supplicatory


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The tone of these letters is in the large notably more confident and less supplicatory (especially in letters to Henry VIII); and Margaret herself often qualifies her more direct and forthright usage through superficial apologies for writing 'plainly' (as also seen in the letter extract directly above).
The urgency it finally announces would seem to coincide with the almost supplicatory desire of the former death captain, who wants to "hold still and watch the birds"--even, it would seem, as those birds inevitably fall to the ground.
Thus at the moment of its appearance in the cage, Brooke has the dog seek "mercy" from the "lordly brute" "in supplicatory attitudes," acknowledging the lion's "superior power." In addition, the lion is occasionally named a "brute" and "patron." Yet despite this, Brooke's version has a polemical resonance with regard to Tessin's.
The poem also serves as a fitting introduction to "The Hound of Heaven" with its supplicatory tone and the poet's cry for help from what he considers a predestined fall from grace.
Douglas Bruster and Robert Weimann maintain that these speeches often go beyond the 'conventional and supplicatory' (2) and serve, in fact, as 'interactive, liminal, boundary-breaking entities that negotiated charged thresholds between and among, variously, playwrights, actors, characters, audience members, playworlds, and the world outside the playhouse'.
Groves is at her most exciting and innovative in her identification of Shakespearian visual tableaux that bear a powerful similarity to medieval religious drama: for instance, she argues convincingly that the grouping at the end of Measure for Measure of the "muffl'd" Claudio, the kneeling Isabella and Mariana and the Duke, acting as a Christ-like disposer of life and death, would have mapped onto recollections of Lazarus, raised from the dead by Christ, and his supplicatory sisters Mary and Martha.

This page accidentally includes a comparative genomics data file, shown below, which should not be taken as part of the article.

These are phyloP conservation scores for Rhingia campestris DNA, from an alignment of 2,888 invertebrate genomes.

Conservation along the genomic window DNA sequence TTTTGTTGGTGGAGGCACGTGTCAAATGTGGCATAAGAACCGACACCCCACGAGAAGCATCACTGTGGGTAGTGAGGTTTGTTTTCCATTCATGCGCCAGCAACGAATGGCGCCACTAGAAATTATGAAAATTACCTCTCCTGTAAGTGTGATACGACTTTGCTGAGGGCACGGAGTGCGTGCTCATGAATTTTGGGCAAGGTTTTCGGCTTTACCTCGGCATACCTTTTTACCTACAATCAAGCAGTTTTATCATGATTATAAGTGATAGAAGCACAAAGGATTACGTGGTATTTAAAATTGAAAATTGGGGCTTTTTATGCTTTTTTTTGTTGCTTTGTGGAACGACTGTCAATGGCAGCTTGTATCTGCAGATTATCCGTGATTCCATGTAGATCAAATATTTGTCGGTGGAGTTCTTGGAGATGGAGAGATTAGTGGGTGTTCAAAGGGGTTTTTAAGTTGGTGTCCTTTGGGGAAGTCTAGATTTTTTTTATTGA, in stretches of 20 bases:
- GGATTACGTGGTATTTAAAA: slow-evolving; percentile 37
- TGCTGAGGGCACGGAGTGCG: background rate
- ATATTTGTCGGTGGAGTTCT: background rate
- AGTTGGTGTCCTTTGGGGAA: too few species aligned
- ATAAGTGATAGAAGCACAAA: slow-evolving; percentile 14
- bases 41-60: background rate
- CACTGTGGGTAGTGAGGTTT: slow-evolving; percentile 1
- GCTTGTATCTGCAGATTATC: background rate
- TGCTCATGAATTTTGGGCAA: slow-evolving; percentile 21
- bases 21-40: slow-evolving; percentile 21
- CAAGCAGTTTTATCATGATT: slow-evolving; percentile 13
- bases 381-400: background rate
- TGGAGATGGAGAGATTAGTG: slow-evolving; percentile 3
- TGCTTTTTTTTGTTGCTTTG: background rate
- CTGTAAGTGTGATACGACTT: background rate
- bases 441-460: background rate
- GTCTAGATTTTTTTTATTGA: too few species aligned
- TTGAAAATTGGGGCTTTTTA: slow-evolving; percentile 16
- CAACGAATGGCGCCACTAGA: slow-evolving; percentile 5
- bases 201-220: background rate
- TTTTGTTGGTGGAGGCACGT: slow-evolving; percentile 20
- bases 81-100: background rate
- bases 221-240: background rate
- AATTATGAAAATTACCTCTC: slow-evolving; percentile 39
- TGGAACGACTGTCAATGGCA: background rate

Indeed, the condition of liberalism could be the dictionary definition of precariousness itself: utterly dependent on the system and its rules, always in a supplicatory and petitioning relation to it, wanting to have its voice heard, but certainly never willing to overthrow it.
'Have mercy upon me' of Psalm 51:1 and elsewhere became the supplicatory imperative, Miserere.
For these reasons, I came to see the tawassul as the most authoritative supplicatory prayer for private and communal performance in West Java.
Specifically, Kirkpatrick (1992) cited supplicatory prayer, attendance at church to experience closeness to God, and glossolalia (likened to infant babbling and demonstrating a need for confidence and security, although or it could also be likened to more erotic or intimate connections) as examples of behaviours related to religious attachment.
(21) The unsettling reality of poverty's extent (especially in Africa) should lead to intense supplicatory and intercessory prayers to God.
She shows that petitions had long followed a familiar pattern: individuals entreated their leaders, using a supplicatory tone, reminding them of the petitioners' political weakness.